Grace Wales Bonner
Grace Wales Bonner graduated from Central Saint Martins, London in 2014, and went on to win the prestigious LVMH Prize for Young Fashion Designers only two years later. Her success has surprised few, with collection after collection striking the finest balance between thoughtfulness and beauty. Within her clothing, references, inspirations, and collaborators, one finds a sense of the designer’s insatiable thirst for knowledge — and as her intellect continues to grow, surely her eponymous line will grow with it.
London is a city with a style largely defined by those who immigrated there. Your FW17 collection was filled with personal takes on clothing associated with Jamaican sound system culture, whereas your SS18 collection felt more connected to Lagos, Nigeria’s singular street style scene. Do you intentionally look to a specific culture each time you design, or is your work just a natural product of being raised in such a diverse city?
With the work, it is an attempt to focus in on black culture as a source of continued study and inspiration — it is not a seasonal interest for me. What I am most interested in is the intersection between cultures as a place to create new meaning.
Your SS18 show was titled ‘Blue Duets’ — it was presented alongside strong blue lighting, and included a blue painting by Chris Ofili as well a nude portrait by Carl Van Vechten that was colored blue. Can you tell us a bit about your decision to focus on a color with such strong emotional and historical implications?
The collection was about exploring a blue mood. One of the starting points was reading about David Hammons’ exhibition, Concerto in Black and Blue, where he invited guests to navigate the Ace Gallery’s space through blue flashlights. I thought it could be interesting to perceive some of my references through blue light. It kept occurring in the research.
David Hammons appreciated Italy’s Arte Povera movement for what he perceived as an uncanny ability to turn nothingness into something. Do you think starting at nothing is still possible in the modern era of commercial fashion?
There are practical requirements, so I don’t know if it’s possible. To create what I do, I am well aware of the many people and hands I rely on to help me realize my vision.
Your SS16 range revolved around the story of Malik Ambar, an Ethiopian ex-slave that went on to be a ruler in Western India, and your AW18 offering focused on the tale of a sailor lost at sea. Do you think your love of literature has contributed to your narrative-driven approach to design? Does each person who walks down your runway represent a specific character in your mind?
I often have a character and a world in mind when developing the collections, and there are some characters that reappear through collections. I am sure that literature helps me to understand a character’s psychology, but I come to understand them also through music, conversations, and real people that inspire me every day.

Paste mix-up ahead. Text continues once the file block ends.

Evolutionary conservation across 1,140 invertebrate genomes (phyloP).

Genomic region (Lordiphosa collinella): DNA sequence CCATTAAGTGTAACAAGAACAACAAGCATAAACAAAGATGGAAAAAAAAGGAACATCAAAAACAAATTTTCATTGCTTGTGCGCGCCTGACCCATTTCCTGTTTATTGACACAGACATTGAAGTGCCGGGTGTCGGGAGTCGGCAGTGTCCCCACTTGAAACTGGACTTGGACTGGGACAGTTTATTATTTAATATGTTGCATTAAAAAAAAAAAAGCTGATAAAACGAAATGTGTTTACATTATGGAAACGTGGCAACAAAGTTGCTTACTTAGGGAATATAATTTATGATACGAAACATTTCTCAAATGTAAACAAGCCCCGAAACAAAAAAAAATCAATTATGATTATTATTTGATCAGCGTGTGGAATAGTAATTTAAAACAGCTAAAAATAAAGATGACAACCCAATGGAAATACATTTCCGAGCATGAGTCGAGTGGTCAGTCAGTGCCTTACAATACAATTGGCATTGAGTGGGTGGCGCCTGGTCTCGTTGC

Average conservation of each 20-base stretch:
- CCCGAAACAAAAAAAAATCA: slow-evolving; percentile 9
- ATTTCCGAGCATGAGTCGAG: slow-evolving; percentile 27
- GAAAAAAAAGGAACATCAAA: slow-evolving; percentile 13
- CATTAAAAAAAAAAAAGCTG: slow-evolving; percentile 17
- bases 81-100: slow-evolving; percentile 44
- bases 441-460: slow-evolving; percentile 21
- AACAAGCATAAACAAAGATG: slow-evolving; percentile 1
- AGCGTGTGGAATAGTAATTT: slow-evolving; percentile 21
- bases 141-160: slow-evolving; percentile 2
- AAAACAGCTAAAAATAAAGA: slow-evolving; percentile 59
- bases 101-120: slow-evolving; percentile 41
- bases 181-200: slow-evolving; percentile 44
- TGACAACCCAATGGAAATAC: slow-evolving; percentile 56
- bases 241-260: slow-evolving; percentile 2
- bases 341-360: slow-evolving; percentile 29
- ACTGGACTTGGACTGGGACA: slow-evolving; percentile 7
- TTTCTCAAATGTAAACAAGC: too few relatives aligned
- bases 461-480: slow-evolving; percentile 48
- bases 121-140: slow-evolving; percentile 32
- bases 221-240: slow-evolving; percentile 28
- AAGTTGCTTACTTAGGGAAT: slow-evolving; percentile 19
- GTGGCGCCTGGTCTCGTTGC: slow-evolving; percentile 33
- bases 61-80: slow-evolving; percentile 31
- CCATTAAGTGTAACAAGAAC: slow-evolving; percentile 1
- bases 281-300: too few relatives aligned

Your collections often feel inspired by periods that possessed pockets of exceptional sexual openness, with FW17’s detailing akin to the attire of 16th-century Florence and with other seasons boasting nods to the Harlem Renaissance and the dress of 1970s fringe groups. Do you think the openness represented in your collections is indicative of the current time, or are you hoping they will be a catalyst for change in a time of relative repression?
Generally I am interested in spaces that allow people to freely negotiate the boundaries of their own representation. I feel like this connects with many like-minded people, and I’m excited about being in New York for the launch in what seems like a place that is very liberated.
The aforementioned Carl Van Vechten prints included in your SS18 collection were taken between 1930 and 1960 here in New York. You’ve also expressed your appreciation for the writer Hilton Als, who has forever altered this city’s relationship with fine art. Are their any other oft-overlooked corners of New York’s history that you have taken inspiration from?
I guess I’m most interested in what’s happening now in New York and the sense of freedom and flexibility of the city that I feel here. The youth in New York are most inspiring to me, and I feel like there are important conversations being had here which help me consider my place in society.
The visual artist Eric Mack provided the backdrop for your FW18 runway show and is also designing work for your in-store event at Totokaelo. You’ve also worked with groundbreaking musician Elysia Crampton, the talented young photographer and filmmaker Harley Weir, and many more era-defining artists. Can you tell us a bit about what you look for in a collaborator? What was it about their work that you felt reflected the ethos of your brand?
I think all the collaborators I have worked with have taught me more about what Wales Bonner is, and how it can communicate. I guess I am interested in people who have a different perspective to my own, and different skills, but who also have a common goal in mind.
Fashion’s focus on youth has been overwhelming in the past few years, yet you said you design primarily with older customers in mind. Is this an intentional practice or just how you’ve noticed you work?
I feel like I design for people who think beyond trends and are looking for something more timeless. It’s not necessarily about age, as I feel like younger people can have that kind of mentality too.
- Portrait Photographer: JAMIE MORGAN AT SERLIN ASSOCIATES
- Editorial Photographer: ELLIOTT JEROME BROWN JR.
- Stylist: MATT HOLMES
- Models: TAWAN & BRANDY
- Featuring the work of ERIC N. MACK